Date: Full day workshop on 14th March 2017
Abstract: Broadly defined, writing analytics involves the measurement and analysis of written texts for the purpose of understanding writing processes and products, in their educational contexts. Writing analytics are ultimately aimed at improving the educational contexts in which writing is most prominent. The principal goal of writing analytics is to move beyond assessment of texts divorced from contexts, transitioning instead to a more nuanced investigation of how analytics may be effectively deployed in different writing contexts. Writing analytics thus aims to employ learning analytics to develop a deeper understanding of writing skills.
Date: Tuesday 14 March 2017, 8.30-12.30pm
Abstract: The amount of data extracted from learning experiences has grown at an astonishing pace both in depth due to the increasing variety of data sources, and in breath with courses now being offered to massive student cohorts. However, in this emerging scenario instructors are now facing the challenge of connecting the knowledge emerging from data analysis with the provision of meaningful support actions to students within the context of an instructional design. The objective of this tutorial is to give attendees a set of hypothetical scenarios in which the knowledge extracted from a learning experience needs to be used to provide frequent personalized feedback to students.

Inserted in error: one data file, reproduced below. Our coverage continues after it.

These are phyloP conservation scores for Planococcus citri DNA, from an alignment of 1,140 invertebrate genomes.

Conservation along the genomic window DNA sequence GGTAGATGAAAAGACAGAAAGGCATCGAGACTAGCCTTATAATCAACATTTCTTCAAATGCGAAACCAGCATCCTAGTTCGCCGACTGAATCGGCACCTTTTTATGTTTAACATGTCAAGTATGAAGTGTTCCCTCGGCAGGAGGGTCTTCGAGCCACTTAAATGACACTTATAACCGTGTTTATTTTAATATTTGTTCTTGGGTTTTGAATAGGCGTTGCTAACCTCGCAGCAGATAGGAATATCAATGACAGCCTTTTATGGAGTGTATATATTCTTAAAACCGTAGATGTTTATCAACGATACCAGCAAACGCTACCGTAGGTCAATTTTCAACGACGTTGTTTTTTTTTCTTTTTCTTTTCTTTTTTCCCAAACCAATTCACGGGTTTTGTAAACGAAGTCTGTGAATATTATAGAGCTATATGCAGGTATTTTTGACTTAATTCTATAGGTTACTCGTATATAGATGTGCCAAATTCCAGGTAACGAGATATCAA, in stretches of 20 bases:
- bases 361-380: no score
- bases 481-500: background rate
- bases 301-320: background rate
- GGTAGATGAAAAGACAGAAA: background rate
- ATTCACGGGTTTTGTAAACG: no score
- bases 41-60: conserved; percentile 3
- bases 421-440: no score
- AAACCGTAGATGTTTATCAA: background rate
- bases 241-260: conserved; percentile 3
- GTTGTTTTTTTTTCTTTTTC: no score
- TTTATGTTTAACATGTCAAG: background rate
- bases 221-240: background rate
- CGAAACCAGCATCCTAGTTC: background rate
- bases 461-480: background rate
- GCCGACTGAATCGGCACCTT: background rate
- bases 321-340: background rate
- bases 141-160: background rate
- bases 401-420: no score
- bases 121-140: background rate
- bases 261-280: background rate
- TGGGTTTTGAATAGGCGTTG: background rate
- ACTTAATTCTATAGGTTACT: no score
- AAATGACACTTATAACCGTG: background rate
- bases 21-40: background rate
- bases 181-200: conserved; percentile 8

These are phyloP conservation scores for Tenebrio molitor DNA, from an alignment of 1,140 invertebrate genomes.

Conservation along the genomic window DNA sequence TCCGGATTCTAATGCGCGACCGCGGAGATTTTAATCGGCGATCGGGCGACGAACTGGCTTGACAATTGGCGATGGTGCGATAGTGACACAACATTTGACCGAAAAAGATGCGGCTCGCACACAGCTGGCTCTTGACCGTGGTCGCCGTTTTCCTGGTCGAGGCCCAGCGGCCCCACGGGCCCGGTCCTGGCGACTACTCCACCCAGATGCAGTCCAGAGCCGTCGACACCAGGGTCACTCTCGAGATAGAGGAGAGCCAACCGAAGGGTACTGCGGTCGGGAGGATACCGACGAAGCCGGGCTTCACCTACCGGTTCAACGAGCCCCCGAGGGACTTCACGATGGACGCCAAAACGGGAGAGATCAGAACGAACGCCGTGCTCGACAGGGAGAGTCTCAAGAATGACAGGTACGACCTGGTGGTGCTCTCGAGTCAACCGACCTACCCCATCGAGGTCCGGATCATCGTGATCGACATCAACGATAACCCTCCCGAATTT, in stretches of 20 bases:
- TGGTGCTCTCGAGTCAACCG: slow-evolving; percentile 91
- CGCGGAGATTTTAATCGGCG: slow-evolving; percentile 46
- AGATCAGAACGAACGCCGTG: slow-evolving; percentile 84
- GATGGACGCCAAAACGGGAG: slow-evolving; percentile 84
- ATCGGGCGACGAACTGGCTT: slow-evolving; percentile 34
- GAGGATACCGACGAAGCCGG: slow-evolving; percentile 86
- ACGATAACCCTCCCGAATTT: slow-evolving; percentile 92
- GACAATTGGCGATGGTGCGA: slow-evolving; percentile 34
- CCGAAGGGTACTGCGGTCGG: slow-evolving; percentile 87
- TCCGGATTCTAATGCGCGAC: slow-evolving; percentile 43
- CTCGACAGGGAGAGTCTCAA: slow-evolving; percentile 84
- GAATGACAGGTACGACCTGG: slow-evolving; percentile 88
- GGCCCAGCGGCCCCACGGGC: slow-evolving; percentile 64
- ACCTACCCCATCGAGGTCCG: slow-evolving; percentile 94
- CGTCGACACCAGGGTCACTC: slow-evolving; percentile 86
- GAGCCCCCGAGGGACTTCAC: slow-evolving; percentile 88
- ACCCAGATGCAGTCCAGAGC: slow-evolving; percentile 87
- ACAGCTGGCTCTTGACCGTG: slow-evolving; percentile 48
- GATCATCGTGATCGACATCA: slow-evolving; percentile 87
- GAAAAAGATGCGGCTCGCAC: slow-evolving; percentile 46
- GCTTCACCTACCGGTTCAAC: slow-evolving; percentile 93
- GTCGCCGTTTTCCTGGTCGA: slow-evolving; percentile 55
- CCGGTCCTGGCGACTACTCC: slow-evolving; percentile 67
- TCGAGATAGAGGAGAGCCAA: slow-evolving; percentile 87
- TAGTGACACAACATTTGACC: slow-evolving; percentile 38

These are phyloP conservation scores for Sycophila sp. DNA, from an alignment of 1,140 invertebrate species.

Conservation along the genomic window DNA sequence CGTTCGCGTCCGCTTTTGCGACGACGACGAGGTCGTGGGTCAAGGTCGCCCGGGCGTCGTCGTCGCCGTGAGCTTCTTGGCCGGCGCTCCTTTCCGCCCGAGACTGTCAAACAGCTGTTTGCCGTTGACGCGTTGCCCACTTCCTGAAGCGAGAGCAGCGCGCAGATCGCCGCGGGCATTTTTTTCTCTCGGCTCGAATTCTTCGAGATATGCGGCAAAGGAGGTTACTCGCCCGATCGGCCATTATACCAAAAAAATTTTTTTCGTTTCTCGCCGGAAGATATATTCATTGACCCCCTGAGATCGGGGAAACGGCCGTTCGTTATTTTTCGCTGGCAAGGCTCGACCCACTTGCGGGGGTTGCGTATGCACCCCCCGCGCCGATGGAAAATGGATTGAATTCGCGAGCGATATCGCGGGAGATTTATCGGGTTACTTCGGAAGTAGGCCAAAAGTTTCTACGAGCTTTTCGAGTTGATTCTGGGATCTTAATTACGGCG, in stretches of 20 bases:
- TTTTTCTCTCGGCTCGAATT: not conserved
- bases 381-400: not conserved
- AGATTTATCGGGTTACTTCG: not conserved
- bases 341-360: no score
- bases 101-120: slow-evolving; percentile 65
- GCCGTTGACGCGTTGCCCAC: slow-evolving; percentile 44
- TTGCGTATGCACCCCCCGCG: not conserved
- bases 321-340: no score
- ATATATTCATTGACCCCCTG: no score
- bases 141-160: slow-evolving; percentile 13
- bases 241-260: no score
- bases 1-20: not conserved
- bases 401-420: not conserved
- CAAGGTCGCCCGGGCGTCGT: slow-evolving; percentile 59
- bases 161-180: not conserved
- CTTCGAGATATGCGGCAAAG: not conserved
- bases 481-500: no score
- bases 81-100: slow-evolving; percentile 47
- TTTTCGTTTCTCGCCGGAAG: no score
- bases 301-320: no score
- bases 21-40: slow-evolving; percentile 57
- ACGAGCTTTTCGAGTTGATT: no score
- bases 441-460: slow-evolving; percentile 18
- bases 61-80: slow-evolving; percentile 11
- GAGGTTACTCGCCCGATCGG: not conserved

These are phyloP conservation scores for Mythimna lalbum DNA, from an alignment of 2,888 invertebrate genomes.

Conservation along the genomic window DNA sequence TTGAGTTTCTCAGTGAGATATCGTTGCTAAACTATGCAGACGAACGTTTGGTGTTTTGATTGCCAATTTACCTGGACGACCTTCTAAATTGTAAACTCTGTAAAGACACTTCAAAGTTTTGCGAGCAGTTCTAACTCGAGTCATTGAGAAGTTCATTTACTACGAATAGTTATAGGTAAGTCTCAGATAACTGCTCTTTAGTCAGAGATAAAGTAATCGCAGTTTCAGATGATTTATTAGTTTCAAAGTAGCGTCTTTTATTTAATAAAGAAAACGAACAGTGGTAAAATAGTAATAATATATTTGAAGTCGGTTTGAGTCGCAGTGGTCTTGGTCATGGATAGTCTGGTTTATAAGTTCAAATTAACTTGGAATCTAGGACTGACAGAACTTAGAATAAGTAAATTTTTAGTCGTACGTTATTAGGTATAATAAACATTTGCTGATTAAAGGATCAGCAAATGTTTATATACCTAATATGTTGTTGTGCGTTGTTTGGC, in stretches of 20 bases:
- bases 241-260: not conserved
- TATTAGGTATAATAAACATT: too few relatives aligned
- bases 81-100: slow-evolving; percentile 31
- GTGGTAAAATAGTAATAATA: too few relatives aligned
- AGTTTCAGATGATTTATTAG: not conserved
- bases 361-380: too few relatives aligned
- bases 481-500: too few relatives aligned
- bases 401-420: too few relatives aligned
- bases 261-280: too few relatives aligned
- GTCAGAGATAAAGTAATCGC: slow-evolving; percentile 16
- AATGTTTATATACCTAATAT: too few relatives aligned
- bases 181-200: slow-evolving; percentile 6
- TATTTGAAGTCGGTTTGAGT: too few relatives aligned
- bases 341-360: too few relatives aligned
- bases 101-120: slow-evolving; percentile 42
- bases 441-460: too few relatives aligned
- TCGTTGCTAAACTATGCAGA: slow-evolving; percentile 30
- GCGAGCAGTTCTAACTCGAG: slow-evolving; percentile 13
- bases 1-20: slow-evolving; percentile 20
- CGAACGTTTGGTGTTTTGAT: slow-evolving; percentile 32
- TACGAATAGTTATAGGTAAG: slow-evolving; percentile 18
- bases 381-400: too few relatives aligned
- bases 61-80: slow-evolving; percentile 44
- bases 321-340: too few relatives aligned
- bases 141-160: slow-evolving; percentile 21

Date: Wednesday 15th March 2017, 12.00pm – 3.00pm
Abstract: We discuss the application of a hand-drawn self-visualization approach to learner-data, to draw attention to the space of representational possibilities, the power of representation interactions, and the performativity of information representation.